Jimmy Kudo was trailing two suspicious men in black. Known as Gin and Vodka, the nefarious duo attacked the ace high school detective and administered a mysterious substance that physically transformed the teen into a first grader. While searching for a cure, Jimmy adopts a new identity, becoming elementary school student, Conan Edogawa. Acting alone and sometimes with his friends, the Junior Detective League (JDL), Jimmy/Conan continues to solve criminal cases and mysteries.
As Case Closed, Vol. 57 (“A Devil of a Case”) opens, Conan remains on his quest to unravel the mystery of Rena Mizunashi, a reporter with ties to the Men in Black and the “Syndicate.” It seems that recently-made acquaintance, Eisuke Hondo, is looking for Rena because she resembles his missing older sister. However, a health crisis that Eisuke once suffered complicates blood relationships.
Meanwhile, Conan assists the famous detective Richard Moore, a.k.a. “Sleeping Moore,” on murder case. The first involves a wealthy man who wants Moore to resolve the unsolved murder of his son from a year earlier. When another murder occurs, Conan discovers that he might be facing a killer from Hades itself. Next, the JDL is visiting a television studio when they encounter Satan Onizuka, the lead singer of the visual rock band, Styx's III. After Satan's agent is murdered, Conan starts to believe that something evil lurks under Satan's mascara.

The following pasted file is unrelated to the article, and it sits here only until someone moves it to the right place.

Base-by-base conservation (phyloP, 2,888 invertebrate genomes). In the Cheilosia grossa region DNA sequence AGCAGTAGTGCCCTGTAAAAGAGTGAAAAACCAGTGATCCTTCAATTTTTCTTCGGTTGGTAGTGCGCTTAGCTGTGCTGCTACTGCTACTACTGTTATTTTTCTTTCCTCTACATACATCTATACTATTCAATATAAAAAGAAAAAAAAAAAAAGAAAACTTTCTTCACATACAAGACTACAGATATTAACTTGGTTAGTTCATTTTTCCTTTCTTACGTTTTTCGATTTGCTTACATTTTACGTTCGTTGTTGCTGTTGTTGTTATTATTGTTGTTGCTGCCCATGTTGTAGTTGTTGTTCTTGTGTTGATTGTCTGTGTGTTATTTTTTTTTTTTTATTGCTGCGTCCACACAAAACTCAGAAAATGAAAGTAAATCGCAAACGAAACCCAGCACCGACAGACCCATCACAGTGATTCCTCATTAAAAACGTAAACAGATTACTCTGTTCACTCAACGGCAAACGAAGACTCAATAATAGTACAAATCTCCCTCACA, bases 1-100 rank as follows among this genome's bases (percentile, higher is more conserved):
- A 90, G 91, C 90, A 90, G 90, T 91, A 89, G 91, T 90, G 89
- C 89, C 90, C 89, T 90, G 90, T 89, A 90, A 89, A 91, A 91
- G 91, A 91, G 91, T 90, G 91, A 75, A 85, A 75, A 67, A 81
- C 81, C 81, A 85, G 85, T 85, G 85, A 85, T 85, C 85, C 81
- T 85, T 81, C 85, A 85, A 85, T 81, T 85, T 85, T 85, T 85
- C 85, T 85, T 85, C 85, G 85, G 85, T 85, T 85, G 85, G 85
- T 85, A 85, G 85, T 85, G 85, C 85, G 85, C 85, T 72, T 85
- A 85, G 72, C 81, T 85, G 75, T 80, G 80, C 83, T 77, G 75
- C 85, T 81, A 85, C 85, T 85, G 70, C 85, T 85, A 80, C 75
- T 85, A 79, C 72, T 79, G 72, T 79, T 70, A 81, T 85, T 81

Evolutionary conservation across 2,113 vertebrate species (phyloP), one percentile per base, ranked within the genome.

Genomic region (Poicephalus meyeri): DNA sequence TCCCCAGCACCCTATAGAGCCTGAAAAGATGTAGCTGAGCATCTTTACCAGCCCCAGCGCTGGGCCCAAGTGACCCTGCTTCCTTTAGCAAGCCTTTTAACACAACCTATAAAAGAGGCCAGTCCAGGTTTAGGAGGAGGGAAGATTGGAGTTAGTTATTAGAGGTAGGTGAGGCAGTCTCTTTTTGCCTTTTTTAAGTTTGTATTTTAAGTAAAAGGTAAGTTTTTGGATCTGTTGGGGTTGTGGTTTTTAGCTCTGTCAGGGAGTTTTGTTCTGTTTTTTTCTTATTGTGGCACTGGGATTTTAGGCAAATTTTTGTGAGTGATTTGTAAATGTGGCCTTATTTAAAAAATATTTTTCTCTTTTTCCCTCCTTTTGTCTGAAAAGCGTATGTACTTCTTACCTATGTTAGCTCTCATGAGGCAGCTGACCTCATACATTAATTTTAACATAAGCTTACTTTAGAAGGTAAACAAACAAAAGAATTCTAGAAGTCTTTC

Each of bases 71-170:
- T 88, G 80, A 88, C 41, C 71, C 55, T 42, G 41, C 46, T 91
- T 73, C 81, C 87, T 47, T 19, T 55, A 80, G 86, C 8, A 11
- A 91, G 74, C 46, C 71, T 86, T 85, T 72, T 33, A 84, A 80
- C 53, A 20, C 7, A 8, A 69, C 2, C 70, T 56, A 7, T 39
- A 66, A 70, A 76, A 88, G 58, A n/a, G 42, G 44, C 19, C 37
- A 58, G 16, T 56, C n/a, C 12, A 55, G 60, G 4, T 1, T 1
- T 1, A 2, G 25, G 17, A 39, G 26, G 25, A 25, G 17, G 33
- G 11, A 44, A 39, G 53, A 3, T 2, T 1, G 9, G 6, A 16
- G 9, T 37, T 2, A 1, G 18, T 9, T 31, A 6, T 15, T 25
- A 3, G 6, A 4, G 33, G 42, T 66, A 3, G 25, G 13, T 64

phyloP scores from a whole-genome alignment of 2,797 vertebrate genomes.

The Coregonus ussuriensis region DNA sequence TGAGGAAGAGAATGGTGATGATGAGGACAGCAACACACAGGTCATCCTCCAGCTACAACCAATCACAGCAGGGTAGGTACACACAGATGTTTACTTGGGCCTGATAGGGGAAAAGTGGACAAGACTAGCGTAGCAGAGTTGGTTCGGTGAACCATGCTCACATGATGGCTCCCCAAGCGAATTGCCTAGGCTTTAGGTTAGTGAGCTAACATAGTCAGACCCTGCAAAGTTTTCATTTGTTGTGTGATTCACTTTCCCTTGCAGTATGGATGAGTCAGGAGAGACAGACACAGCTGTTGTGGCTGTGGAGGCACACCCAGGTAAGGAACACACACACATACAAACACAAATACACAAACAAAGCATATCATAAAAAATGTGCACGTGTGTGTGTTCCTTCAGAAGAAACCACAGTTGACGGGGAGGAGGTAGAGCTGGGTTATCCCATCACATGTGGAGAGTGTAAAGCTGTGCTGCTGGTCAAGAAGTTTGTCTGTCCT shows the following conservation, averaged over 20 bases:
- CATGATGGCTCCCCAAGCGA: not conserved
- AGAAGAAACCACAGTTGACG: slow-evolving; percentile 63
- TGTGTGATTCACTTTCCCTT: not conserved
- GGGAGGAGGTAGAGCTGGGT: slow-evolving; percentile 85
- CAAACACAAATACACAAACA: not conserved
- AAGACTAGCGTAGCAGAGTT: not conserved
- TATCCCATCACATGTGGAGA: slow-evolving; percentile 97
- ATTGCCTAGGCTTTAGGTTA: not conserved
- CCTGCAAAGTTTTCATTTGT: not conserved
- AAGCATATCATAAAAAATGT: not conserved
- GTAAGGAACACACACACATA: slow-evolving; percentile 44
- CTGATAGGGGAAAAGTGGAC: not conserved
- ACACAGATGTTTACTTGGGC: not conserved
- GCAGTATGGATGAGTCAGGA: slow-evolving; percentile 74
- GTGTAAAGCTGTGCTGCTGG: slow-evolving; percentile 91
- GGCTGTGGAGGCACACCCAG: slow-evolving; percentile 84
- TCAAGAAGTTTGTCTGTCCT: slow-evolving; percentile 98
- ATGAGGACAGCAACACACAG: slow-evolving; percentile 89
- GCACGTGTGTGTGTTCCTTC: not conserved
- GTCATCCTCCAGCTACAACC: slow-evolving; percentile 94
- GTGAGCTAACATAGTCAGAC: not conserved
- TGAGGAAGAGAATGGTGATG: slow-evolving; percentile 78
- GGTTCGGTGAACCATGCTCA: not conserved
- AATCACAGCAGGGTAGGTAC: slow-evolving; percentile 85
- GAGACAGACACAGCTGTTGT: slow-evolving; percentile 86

THE LOWDOWN: Anyone who is a regular reader of my reviews knows that I love the Case Closed manga. Known as Detective Conan in Japan, this cozy mystery will cozy up to any mystery fan, and it has certainly won me over. I love it more than ever.
Case Closed Volume 57 offers two mysteries that are solved in a few chapters. It also continues the latest arc in the saga of Conan's struggle against the “Men in Black.” If it all seems the same, it is not. Case Closed's delights are not always in the whodunit. In this volume, there is a single-chapter tale starring “Sleeping” Moore that involves the Japanese tradition of the “otoshidama,” and it is a joy to read. Every once in awhile, series creator Gosho Aoyama shows that his characters are lovable even when they aren't chasing bad guys, revealing murderers, and unraveling conspiracies.
POSSIBLE AUDIENCE: Readers looking for fun mystery fiction will want to investigate the “Shonen Sunday” detective manga, Case Closed.